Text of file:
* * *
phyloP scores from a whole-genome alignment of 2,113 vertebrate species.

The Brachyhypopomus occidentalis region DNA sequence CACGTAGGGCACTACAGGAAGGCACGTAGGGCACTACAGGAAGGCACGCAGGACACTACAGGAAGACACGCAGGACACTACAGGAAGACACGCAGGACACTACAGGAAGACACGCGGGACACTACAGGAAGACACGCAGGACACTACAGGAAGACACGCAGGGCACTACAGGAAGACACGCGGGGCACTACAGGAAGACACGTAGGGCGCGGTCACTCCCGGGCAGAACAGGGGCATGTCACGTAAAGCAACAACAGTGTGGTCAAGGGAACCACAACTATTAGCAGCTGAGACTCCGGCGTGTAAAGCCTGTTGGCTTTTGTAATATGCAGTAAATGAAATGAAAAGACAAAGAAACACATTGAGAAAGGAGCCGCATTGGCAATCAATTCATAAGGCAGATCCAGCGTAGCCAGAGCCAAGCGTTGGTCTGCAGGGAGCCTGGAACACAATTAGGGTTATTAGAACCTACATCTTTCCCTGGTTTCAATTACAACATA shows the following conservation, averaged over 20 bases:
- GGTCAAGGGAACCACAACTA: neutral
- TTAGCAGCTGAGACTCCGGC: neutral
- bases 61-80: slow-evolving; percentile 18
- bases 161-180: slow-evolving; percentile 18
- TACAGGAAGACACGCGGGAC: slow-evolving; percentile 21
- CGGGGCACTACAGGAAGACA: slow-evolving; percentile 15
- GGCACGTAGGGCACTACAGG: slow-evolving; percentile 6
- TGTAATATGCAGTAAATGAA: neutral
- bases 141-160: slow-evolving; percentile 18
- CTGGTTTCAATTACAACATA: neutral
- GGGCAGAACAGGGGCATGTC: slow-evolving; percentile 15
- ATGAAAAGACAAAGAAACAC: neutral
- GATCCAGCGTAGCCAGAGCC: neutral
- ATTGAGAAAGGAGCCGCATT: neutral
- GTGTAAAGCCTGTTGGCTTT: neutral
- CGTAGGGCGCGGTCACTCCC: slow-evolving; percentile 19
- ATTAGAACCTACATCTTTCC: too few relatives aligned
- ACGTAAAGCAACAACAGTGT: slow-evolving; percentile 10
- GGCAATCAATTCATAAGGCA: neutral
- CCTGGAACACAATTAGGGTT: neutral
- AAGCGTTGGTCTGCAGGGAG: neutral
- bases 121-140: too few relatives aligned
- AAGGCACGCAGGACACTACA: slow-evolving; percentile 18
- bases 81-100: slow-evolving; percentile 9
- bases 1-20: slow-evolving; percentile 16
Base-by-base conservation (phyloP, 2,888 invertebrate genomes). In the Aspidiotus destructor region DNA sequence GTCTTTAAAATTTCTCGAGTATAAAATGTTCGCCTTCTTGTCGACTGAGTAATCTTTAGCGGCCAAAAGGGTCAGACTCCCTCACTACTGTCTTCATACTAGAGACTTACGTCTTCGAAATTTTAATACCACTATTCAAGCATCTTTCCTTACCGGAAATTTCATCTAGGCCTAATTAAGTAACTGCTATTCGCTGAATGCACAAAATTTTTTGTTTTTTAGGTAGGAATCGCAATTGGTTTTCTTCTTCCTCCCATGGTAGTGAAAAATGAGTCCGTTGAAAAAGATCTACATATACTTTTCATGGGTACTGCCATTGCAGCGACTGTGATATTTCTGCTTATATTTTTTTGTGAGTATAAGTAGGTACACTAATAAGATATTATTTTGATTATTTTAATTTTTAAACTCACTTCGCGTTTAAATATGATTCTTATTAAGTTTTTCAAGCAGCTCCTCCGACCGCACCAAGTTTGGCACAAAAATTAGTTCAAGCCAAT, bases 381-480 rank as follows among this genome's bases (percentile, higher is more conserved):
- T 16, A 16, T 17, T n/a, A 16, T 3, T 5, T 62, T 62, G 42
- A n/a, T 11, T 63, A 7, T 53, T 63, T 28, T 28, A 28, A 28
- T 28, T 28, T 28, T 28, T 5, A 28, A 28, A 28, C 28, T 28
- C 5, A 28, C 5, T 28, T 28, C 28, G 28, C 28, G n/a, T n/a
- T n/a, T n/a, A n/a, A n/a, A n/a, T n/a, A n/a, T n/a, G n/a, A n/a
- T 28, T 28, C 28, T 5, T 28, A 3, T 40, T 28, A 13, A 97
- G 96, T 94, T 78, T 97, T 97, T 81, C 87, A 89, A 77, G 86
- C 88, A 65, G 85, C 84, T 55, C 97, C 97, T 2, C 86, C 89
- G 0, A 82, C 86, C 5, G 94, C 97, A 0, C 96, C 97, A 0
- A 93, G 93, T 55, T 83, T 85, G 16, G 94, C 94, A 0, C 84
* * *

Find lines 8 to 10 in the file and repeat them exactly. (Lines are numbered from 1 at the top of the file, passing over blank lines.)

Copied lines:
- CGGGGCACTACAGGAAGACA: slow-evolving; percentile 15
- GGCACGTAGGGCACTACAGG: slow-evolving; percentile 6
- TGTAATATGCAGTAAATGAA: neutral